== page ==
KINGMAN – The elected officials of Kingman have shifted slightly in their roles with Mayor Jen Miles vacating her previous position as vice mayor, a duty now left to Travis Lingenfelter following a 4-3 vote at Tuesday’s Council meeting.
Lingenfelter was nominated for vice mayor by Councilwoman Jamie Scott Stehly, her motion seconded by Councilman David Wayt. Also nominated for the position was Councilwoman Deana Nelson, a motion which came from Councilman Ken Watkins and seconded by Councilwoman SueAnn Mello Keener.
Lingenfelter addressed the auditorium following his election to vice mayor, saying that it’s been a “long and drawn-out year” in regards to finding solutions for pavement preservation and funding for parks, public safety and transportation projects. His statement was in reference to Prop 413, the Responsible Sales and Use Tax Act, passed by voters Nov. 6. He noted there were “strong opinions” on both sides of the issue, but that now is the time to move forward.
“The past negativity must be left in the past, and tonight we must turn a page to a new chapter of community collaboration,” he said. “We must work together to solve Kingman’s longstanding infrastructure deficit, while doing what we can do increase livability for residents, tourists and visitors.”
He also noted water and downtown revitalization before closing by saying that he looks forward to tackling those issues alongside the citizens of Kingman. Citizens should note that there is a recall effort for now-Vice Mayor Travis Lingenfelter by Kingman Citizens for Honesty, Accountability and Transparency.
The City’s new councilmembers also addressed those in attendance. Councilman Ken Watkins expressed his thanks to those who supported him, specifically mentioning his wife and family.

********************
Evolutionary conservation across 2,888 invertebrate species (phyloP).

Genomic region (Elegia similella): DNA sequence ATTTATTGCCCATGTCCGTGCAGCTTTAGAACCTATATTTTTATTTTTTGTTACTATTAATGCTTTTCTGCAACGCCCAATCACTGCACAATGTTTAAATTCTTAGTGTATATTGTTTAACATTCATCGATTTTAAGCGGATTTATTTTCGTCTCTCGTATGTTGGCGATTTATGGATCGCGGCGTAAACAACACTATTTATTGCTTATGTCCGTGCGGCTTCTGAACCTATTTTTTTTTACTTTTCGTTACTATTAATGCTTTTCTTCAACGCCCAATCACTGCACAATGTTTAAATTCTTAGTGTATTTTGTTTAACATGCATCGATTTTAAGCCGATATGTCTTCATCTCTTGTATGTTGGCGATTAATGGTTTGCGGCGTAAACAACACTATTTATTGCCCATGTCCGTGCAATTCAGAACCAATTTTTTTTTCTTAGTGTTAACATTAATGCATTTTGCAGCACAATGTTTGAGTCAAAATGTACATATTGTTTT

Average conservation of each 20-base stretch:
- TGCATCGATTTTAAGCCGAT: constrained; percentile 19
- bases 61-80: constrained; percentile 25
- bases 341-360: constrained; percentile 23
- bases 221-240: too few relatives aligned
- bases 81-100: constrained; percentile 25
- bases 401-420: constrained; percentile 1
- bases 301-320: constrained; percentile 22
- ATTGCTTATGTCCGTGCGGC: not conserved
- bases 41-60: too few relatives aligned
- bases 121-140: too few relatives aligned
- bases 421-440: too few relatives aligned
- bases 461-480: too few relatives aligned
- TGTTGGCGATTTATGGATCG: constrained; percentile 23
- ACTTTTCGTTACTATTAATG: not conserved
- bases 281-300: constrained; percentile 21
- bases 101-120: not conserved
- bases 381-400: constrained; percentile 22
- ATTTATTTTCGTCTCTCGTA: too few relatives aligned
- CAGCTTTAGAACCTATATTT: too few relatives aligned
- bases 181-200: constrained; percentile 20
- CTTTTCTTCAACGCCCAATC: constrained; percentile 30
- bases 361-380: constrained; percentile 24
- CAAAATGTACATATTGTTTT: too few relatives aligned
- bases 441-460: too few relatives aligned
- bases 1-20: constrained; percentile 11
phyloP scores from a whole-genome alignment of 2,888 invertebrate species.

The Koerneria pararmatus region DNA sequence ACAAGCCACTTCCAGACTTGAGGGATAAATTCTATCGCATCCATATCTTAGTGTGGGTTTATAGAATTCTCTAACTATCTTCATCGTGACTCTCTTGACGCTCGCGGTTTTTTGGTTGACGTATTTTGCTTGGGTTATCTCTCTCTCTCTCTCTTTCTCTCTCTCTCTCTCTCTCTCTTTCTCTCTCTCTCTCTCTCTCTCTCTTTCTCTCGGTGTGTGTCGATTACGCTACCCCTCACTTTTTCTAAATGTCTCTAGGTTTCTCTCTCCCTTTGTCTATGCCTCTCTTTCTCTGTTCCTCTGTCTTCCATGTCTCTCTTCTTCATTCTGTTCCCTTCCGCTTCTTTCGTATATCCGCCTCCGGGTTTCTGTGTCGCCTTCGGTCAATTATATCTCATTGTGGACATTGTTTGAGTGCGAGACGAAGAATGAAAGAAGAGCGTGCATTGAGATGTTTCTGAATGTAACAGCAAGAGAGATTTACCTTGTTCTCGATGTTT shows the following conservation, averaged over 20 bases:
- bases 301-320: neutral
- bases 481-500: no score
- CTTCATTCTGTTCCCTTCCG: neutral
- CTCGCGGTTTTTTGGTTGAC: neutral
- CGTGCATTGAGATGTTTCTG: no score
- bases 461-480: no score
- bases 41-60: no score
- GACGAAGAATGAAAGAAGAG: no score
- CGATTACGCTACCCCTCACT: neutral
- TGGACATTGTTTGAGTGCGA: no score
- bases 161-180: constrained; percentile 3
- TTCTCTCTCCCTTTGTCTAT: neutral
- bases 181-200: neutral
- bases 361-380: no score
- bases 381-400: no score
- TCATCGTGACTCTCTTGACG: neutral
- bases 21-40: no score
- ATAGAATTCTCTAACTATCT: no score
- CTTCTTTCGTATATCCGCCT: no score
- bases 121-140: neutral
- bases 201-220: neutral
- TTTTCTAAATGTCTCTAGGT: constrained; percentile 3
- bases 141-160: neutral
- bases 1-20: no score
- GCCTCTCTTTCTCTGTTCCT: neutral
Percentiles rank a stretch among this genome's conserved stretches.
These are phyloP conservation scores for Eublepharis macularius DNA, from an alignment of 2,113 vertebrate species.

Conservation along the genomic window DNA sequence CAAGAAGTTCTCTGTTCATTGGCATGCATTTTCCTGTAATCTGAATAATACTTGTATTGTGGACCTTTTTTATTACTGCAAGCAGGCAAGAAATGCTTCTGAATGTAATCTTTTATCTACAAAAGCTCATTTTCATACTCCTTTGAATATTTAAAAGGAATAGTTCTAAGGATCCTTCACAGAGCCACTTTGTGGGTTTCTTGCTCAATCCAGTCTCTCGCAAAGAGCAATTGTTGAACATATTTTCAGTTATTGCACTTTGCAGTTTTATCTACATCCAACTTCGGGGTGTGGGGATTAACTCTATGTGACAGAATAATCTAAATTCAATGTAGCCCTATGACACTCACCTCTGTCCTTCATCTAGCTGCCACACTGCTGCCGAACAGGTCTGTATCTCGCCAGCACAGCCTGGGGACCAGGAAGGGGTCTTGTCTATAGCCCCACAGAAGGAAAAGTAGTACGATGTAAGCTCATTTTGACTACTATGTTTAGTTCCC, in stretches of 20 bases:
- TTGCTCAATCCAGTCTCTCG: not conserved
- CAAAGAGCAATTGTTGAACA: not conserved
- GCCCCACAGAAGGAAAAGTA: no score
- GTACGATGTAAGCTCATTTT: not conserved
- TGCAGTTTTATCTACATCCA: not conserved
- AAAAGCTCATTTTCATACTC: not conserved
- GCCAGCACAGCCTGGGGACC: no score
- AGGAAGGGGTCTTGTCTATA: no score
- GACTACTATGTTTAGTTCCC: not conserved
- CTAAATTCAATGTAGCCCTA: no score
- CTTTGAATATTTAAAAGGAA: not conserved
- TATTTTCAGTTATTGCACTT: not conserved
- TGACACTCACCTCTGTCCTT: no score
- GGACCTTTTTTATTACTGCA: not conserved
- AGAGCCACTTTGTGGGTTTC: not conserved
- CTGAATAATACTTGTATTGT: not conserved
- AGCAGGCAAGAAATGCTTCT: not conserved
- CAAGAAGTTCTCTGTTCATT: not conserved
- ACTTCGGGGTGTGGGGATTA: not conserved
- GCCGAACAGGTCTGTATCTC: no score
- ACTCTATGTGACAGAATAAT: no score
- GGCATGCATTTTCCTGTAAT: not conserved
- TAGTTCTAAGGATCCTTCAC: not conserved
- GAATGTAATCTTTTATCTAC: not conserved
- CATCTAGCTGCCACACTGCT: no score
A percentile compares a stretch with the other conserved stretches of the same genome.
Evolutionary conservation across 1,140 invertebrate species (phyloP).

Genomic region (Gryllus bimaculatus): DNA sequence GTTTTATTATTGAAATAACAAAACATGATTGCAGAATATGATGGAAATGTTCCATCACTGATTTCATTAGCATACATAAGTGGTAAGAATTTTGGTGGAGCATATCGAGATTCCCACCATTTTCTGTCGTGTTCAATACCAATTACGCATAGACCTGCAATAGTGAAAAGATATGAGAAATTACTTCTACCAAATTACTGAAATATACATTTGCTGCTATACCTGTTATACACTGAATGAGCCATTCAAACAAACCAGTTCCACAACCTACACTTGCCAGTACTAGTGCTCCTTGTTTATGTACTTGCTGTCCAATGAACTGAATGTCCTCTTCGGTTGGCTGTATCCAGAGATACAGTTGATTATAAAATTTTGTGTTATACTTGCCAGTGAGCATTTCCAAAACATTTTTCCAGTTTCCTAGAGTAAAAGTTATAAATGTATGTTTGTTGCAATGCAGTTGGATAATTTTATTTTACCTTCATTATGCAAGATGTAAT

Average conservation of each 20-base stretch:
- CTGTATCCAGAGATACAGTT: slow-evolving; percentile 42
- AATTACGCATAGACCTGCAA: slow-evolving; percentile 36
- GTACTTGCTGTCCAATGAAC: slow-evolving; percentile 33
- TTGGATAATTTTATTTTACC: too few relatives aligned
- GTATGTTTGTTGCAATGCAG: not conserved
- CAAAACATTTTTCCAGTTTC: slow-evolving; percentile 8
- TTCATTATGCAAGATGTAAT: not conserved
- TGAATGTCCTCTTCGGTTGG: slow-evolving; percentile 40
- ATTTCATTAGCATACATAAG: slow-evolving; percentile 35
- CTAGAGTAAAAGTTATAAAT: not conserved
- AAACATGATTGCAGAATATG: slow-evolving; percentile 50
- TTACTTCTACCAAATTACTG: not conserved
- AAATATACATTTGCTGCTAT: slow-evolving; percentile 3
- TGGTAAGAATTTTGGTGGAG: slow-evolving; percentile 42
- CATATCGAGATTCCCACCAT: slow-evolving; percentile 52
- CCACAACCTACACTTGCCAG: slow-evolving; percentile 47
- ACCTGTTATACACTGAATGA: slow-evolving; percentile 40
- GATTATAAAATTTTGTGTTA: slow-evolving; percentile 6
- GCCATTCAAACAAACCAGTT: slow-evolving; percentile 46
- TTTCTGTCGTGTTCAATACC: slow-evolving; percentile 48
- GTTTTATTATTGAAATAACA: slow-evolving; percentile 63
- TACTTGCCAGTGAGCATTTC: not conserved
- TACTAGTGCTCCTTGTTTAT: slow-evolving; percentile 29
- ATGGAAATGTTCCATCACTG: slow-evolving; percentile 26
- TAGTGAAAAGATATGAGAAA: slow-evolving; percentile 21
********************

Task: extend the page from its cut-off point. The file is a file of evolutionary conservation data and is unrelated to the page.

“But then comes the citizens of Kingman,” he said. “I am thankful to be here and (to) be able to serve them. I want to listen, and I think that’s most important, that we are here to listen to you and respect your views.”
Councilwoman Deana Nelson said she feels both excited and terrified, and that she looks “forward to moving Kingman forward.”
SueAnn Mello Keener, elected to Council in the primary election, said she is honored to serve and looks forward to working with Council to make good decisions for the City of Kingman.
Mayor Jen Miles made a few comments as well.
“I am extremely grateful to serve as Kingman’s mayor,” Miles said. “It is a high honor, and I will work diligently to carry out the responsibilities mindfully. As I continue to serve the citizens of Kingman, I pledge to work with all councilmembers and the community to ensure Kingman remains a city that is safe, livable and prosperous.”
However, she did note there are struggles ahead with the passage of Prop 413.
“We must all recognize that the passage of Proposition 413 results in a significant financial setback, and will strain the resources required to grow and maintain the City,” she said. “And as required by 413, the City will now contract the budget and address the subsequent challenges of infrastructure and priorities.”
But the mayor said she believes the management team, the citizens and Council can make the best of the situation.
“We will work together to build the City’s financial base so that Kingman remains at the crossroads of a rich history and a bright future,” she said. “As mayor, I pledge to facilitate a forum for honest dialogue for the councilmembers and with the public.”
Along with noting her commitment to the issue of water, the interchange projects of Kingman Crossing and Rancho Santa Fe, and for downtown revitalization, Miles expressed her appreciation for the “blueprints of Kingman’s future.” She said those are the master plans for the City, the airport and industrial park, and parks.
“Together, these constitute a vision and a foundation for the future, and they will guide Kingman’s growth and development for all target sectors in ways that promote economic progress and improved quality of life,” Miles said.